Milton father runs North Pole half-marathon for diabetic son

Doug Wright, a Milton resident, ran a half-marathon in the North Pole to raise money and awareness for Type 1 diabetes.

Doug Wright, a Milton resident, ran a half-marathon in the North Pole to raise money and awareness for Type 1 diabetes.

Many parents say that they will do anything for their children, but for Doug Wright, that meant going to the top of the world and enduring freezing temperatures.

The 58-year-old stay-at-home dad from Milton wanted to do something to raise awareness for Type 1 diabetes, a disease his 8-year-old son Jake lives with.

Earlier this month, Wright ran a half-marathon in the North Pole. He didn’t see Santa’s Workshop or any polar bears, but Wright raised more than $4,500 for the Juvenile Diabetes Research Foundation.

“Going to the North Pole for me was drawing that extreme,” Wright said. “People ask, ‘Why are you doing that?’ and I say, ‘Well, because my kid has Type 1 diabetes and I think that’s pretty freakin’ extreme.’ So, I’m going to do what I can to support him.”

‘My son was going to live’

With nine children coming before Jake, Wright and his wife thought they had seen everything. They knew how to handle all types of illnesses and injuries any kid might get.

Jake started getting sick in Febuary 2016. He was vomiting often, he didn’t want to eat and he wasn’t getting better.

Wright took his boy to the nearest hospital and after a nurse and doctor saw him they told Wright that his youngest son was in distress and that they couldn’t help him. Wright scooped Jake off the table and took him to Children's Healthcare of Atlanta at Scottish Rite Hospital where he got the proper care he needed.

“To have that facility here is a blessing to those who live in this area,” Wright said. “I think if I had to drive another 20 minutes, we would’ve lost Jake. By the time we got there, he was incoherent.”

While medical professionals were working on Jake, a doctor stepped away from the table to ask Wright if there was a history of diabetes in the family. Wright said, “No. Not at all. Nothing.”

Jake had tubes in his arms, his clothes were ripped off, and doctors were trying everything. Finally, a doctor turned to Wright and told him they were going to treat Jake as if he had Type 1 diabetes. And it worked. Jake was stabilized and began getting better.

“The doctor started talking about a lot of things, but all I heard him say was that my son was going to live,” Wright said. “That’s all I wanted to know.”

Jake nearly died from diabetic ketoacidosis and was eventually diagnosed with Type 1 diabetes. Then, the in-home care started.

With today’s technology, Jake and his family can constantly monitor his blood glucose levels on his iPhone with the use of a device called a Dexcom, an FDA approved device that can be attached to a diabetic’s body and will send readings using Bluetooth.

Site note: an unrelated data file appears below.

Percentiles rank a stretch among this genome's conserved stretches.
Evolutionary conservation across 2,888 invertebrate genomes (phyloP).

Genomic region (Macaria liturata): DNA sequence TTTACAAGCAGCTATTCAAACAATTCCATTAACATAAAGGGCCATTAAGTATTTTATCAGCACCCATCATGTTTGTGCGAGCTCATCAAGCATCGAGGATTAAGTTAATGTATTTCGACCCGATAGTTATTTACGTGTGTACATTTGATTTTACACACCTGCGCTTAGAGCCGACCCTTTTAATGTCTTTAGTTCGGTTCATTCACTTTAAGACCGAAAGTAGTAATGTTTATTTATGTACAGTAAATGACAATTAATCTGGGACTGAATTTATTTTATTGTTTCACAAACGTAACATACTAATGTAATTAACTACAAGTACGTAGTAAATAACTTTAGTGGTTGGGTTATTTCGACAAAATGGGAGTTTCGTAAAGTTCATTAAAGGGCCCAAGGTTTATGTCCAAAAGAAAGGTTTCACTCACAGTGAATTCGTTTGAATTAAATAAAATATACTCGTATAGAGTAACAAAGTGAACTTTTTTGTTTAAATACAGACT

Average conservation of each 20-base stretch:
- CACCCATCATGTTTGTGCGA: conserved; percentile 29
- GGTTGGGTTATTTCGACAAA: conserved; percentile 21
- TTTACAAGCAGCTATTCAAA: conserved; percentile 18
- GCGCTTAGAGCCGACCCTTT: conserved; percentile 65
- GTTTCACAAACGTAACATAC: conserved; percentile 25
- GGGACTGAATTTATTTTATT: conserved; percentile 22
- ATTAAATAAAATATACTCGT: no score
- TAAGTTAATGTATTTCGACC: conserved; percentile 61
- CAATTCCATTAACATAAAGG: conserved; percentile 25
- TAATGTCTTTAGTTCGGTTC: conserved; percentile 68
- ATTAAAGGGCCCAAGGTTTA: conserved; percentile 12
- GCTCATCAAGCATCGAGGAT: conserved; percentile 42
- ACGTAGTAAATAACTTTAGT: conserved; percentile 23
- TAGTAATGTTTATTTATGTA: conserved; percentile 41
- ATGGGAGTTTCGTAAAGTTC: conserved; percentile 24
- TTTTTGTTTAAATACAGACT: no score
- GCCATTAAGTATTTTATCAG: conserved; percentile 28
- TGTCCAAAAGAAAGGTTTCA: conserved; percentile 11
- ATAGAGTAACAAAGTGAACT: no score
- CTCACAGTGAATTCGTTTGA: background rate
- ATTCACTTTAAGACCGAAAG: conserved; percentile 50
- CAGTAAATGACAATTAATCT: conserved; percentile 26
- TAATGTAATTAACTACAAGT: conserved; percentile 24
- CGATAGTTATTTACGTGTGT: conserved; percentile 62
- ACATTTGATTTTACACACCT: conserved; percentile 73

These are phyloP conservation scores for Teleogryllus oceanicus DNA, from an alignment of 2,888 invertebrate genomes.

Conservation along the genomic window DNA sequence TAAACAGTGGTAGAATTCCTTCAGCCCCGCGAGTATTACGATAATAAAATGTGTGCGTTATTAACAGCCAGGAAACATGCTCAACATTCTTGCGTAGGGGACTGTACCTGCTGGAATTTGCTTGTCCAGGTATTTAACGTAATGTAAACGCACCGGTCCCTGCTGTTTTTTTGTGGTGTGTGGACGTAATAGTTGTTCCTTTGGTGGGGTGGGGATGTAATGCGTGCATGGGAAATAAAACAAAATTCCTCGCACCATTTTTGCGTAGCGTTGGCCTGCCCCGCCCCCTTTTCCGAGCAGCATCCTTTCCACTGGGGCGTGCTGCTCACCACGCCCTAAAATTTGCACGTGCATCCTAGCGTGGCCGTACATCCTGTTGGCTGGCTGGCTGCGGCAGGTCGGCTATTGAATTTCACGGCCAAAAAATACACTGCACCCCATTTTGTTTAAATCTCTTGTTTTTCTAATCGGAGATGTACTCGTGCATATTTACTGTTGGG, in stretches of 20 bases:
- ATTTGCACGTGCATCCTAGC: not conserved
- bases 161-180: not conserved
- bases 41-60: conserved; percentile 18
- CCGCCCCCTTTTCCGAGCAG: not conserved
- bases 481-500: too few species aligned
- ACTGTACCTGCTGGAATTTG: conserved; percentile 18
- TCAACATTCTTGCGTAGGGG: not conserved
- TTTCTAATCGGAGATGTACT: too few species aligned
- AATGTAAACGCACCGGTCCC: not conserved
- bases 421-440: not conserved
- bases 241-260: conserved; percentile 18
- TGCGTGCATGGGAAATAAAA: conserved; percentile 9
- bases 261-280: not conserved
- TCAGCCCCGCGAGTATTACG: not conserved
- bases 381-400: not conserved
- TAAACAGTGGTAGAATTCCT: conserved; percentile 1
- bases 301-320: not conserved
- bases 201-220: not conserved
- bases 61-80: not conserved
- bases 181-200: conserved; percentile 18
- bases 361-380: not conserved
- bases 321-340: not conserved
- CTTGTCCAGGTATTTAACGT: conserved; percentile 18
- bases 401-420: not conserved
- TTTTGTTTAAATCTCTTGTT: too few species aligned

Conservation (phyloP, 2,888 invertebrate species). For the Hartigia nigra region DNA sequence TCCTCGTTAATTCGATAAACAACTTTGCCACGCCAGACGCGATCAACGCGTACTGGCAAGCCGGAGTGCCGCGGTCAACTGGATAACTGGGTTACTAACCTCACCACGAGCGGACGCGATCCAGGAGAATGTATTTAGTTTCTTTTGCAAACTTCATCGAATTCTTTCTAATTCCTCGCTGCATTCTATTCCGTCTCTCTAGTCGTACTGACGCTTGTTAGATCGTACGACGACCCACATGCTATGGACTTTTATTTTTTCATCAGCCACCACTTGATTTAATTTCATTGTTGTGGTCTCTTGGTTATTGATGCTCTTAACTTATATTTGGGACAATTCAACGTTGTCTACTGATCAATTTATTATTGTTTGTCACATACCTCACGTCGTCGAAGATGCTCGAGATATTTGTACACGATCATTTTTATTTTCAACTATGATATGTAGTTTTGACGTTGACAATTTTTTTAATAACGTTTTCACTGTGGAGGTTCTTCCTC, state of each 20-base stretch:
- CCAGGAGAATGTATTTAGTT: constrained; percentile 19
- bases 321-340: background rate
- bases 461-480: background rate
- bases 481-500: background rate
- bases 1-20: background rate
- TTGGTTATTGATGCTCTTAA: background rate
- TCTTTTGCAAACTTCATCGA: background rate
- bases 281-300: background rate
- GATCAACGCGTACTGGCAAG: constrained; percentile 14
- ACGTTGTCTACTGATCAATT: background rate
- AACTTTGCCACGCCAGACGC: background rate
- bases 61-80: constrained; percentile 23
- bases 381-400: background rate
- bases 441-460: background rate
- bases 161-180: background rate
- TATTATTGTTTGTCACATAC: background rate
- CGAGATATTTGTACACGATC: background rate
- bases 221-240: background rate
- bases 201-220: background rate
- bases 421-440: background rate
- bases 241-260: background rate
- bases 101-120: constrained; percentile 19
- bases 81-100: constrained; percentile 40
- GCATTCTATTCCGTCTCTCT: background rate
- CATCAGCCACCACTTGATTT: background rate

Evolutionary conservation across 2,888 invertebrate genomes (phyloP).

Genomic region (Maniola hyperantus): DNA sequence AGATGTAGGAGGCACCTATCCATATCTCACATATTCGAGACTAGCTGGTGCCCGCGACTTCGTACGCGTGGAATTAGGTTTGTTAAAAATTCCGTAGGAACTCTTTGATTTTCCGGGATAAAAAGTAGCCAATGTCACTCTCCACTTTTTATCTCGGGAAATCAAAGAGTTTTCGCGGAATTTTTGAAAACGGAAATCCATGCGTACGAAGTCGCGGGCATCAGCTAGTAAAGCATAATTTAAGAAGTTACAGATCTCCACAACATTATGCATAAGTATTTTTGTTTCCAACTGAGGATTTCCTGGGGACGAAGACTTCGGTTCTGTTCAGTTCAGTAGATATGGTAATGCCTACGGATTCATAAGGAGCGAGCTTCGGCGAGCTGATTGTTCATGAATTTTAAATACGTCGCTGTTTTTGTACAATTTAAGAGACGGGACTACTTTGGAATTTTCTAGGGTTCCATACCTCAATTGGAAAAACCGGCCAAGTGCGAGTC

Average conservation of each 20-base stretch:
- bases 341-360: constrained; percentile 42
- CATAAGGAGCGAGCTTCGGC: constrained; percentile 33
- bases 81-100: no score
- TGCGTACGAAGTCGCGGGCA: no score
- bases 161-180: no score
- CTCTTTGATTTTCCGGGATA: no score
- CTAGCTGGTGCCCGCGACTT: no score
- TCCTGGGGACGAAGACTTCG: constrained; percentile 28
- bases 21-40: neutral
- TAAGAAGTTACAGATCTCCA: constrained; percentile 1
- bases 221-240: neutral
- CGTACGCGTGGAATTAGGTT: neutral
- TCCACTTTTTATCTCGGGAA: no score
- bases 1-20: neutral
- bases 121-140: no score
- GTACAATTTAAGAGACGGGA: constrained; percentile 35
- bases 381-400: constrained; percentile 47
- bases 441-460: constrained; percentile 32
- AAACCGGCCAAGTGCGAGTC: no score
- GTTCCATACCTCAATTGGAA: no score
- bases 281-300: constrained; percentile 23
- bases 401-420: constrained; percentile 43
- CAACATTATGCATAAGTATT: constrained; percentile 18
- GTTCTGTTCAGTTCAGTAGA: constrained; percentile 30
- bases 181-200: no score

Something extreme

Shortly after discovering Jake had diabetes, Wright and his wife began researching the disease and looking at organizations who were raising money for research and awareness. The one they liked the most was JDRF, the Juvenile Diabetes Research Foundation.

“There’s no hidden dream or agenda with them,” Wright said. “… They do what they can to help (diabetics) live a normal life. There’s an understanding that, they may never find a cure, but they’re going to make sure (diabetics) wake up in the morning and (live) like the rest of us do.”

Doug Wright "dabs" for his son in the North Pole.

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Wright eventually got the feeling that he wanted to do something extreme to show his son he had his back with his extreme disease.

Scrolling through Facebook one day, he saw an ad and article on the North Pole Marathon. Wright said he hadn’t ran a race since 1996, but that didn’t stop him — his mind was made up and he began training.

Wright prepped his body and arrived in the North Pole on April 9 to run a half-marathon. He wore many layers for the race that included more than 50 people from 24 countries. The temperatures dipped down to 40 degrees below zero.

Ten miles into the race, cramps kicked in and Wright found himself on his back in the snow. He was punching the ground in a fit of rage. Eventually, two other runners came along and helped him stretch. Wright was good to go and completed six more miles.

The track of the marathon includes a tent where runners can go in, hydrate, change clothes and warm up. Wright says he changed clothes three times — because wearing sweaty clothes can result in hypothermia — and he was out on the ice for eight hours. He thinks he did well for someone who hadn’t ran a race in 21 years.

And Wright did raise some money for JDRF too. As of April 28, he had raised $4,528.44. Folks who wish to donate to the cause can visit the donation page.

“You don’t go to the North Pole to set land-speed records,” Wright said. “You go there for the experience and a cause. When I heard about the North Pole marathon, I talked to my wife and said, ‘You know, we talk about going to the ends of the Earth for our children. How about we do it?’.”

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